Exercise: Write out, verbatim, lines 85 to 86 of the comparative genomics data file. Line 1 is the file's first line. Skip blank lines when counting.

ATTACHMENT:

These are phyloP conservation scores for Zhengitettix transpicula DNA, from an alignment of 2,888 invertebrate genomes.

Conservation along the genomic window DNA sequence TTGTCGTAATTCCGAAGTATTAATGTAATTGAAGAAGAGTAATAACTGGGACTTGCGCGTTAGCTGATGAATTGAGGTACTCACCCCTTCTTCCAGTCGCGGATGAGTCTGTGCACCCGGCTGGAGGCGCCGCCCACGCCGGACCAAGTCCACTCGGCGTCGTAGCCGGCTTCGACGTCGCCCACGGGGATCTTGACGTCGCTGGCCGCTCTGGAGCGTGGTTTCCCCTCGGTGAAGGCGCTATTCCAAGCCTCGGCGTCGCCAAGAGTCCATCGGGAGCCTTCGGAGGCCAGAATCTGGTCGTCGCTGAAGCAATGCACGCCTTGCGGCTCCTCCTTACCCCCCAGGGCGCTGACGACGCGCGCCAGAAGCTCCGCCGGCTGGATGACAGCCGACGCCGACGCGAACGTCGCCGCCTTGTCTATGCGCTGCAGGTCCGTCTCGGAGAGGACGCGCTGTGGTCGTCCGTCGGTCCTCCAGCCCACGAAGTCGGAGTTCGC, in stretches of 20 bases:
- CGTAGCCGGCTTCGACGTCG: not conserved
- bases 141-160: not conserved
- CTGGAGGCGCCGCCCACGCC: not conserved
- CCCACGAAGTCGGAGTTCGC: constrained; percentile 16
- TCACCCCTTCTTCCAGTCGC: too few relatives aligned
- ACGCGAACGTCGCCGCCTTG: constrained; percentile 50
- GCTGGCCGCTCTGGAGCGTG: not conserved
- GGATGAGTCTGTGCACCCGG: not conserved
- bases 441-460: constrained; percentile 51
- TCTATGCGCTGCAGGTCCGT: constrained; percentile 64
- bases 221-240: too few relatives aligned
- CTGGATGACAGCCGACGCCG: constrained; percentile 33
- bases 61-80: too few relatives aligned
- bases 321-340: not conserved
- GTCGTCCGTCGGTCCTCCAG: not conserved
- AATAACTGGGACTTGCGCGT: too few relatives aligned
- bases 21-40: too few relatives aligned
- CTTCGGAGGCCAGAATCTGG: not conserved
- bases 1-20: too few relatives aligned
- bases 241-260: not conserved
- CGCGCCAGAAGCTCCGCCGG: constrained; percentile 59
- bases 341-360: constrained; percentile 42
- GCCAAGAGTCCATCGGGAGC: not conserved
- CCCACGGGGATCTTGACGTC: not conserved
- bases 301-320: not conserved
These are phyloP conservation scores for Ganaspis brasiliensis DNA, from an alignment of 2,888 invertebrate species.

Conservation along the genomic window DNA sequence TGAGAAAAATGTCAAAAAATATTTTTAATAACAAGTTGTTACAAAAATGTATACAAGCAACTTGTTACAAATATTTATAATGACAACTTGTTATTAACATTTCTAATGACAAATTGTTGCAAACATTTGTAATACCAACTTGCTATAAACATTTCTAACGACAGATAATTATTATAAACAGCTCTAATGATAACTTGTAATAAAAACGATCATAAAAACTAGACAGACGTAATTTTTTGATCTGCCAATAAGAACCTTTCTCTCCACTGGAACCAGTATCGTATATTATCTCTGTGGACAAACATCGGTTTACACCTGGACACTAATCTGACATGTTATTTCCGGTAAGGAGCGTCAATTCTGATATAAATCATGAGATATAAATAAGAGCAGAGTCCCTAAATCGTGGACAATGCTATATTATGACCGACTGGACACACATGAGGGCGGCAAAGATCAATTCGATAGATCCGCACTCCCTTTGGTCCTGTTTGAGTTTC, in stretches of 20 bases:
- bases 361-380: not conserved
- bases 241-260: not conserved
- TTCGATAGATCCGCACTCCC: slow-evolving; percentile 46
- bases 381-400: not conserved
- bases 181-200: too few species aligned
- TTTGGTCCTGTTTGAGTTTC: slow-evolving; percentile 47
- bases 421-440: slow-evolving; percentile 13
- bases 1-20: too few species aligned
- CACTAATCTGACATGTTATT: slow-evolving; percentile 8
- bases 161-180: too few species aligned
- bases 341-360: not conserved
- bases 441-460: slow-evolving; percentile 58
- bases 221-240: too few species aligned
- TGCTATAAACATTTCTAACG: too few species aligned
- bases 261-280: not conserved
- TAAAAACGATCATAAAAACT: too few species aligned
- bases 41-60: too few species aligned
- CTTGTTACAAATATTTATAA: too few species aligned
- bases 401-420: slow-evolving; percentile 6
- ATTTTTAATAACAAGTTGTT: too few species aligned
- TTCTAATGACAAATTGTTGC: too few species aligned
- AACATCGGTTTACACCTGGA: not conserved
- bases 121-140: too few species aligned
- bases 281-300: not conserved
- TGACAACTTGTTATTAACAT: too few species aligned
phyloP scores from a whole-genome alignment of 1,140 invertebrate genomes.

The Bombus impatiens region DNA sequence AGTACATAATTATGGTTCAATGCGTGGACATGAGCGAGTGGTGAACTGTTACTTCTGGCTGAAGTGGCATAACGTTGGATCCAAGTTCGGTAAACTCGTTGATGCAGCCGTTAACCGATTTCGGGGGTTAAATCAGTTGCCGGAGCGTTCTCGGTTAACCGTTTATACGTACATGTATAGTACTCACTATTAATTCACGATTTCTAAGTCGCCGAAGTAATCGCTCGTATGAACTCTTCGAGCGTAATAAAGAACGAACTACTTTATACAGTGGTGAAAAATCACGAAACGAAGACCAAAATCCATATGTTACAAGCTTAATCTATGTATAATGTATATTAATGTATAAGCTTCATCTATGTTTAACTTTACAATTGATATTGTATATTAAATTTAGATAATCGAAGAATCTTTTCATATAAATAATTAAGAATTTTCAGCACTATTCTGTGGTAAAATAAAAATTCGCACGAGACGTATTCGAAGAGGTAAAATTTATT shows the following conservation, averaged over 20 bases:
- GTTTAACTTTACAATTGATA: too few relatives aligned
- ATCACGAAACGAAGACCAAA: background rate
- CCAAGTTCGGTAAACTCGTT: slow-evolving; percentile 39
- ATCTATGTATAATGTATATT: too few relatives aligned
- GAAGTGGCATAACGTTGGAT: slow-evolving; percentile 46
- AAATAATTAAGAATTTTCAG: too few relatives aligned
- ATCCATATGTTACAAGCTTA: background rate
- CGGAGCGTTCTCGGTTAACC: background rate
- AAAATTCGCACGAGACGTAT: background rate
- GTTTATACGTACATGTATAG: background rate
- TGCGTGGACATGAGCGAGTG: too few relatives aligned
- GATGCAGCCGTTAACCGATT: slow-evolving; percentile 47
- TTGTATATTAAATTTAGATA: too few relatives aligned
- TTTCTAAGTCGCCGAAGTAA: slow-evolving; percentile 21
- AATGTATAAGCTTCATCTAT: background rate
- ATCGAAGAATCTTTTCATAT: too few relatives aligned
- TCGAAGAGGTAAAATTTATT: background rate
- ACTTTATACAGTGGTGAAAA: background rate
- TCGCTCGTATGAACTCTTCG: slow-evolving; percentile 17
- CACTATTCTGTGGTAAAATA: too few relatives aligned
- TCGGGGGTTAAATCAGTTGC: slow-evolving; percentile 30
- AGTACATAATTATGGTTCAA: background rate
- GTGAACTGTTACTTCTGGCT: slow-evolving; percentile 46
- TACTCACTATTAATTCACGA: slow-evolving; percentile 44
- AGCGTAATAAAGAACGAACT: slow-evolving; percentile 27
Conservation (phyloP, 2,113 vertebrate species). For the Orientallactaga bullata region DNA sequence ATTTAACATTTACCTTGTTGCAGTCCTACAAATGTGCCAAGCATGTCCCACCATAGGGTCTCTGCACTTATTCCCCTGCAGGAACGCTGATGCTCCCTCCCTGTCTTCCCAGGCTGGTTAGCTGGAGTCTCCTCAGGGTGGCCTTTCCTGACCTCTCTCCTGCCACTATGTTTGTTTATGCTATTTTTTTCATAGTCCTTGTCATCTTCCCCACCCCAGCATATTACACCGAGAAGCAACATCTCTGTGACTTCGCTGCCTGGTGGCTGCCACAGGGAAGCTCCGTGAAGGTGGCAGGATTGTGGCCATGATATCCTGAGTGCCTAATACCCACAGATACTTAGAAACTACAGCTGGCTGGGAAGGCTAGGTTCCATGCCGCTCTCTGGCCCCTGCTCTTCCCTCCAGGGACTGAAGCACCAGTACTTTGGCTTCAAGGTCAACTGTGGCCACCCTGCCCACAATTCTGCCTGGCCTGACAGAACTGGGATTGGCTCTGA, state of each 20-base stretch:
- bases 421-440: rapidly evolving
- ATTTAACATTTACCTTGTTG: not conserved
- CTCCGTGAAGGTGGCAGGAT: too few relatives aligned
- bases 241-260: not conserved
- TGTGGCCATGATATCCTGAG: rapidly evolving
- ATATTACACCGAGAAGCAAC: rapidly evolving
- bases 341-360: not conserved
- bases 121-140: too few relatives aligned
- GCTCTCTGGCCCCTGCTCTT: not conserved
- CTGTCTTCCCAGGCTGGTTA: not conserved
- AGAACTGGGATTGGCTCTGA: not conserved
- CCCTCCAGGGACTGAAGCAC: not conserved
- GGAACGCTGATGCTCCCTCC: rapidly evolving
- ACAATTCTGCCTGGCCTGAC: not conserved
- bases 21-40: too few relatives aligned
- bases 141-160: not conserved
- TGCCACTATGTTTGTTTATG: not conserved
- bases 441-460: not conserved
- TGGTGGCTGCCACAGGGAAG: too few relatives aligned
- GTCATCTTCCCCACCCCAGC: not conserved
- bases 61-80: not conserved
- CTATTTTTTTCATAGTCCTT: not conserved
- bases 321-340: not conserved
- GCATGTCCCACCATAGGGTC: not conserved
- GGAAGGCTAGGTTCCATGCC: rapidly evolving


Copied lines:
- CTCCGTGAAGGTGGCAGGAT: too few relatives aligned
- bases 241-260: not conserved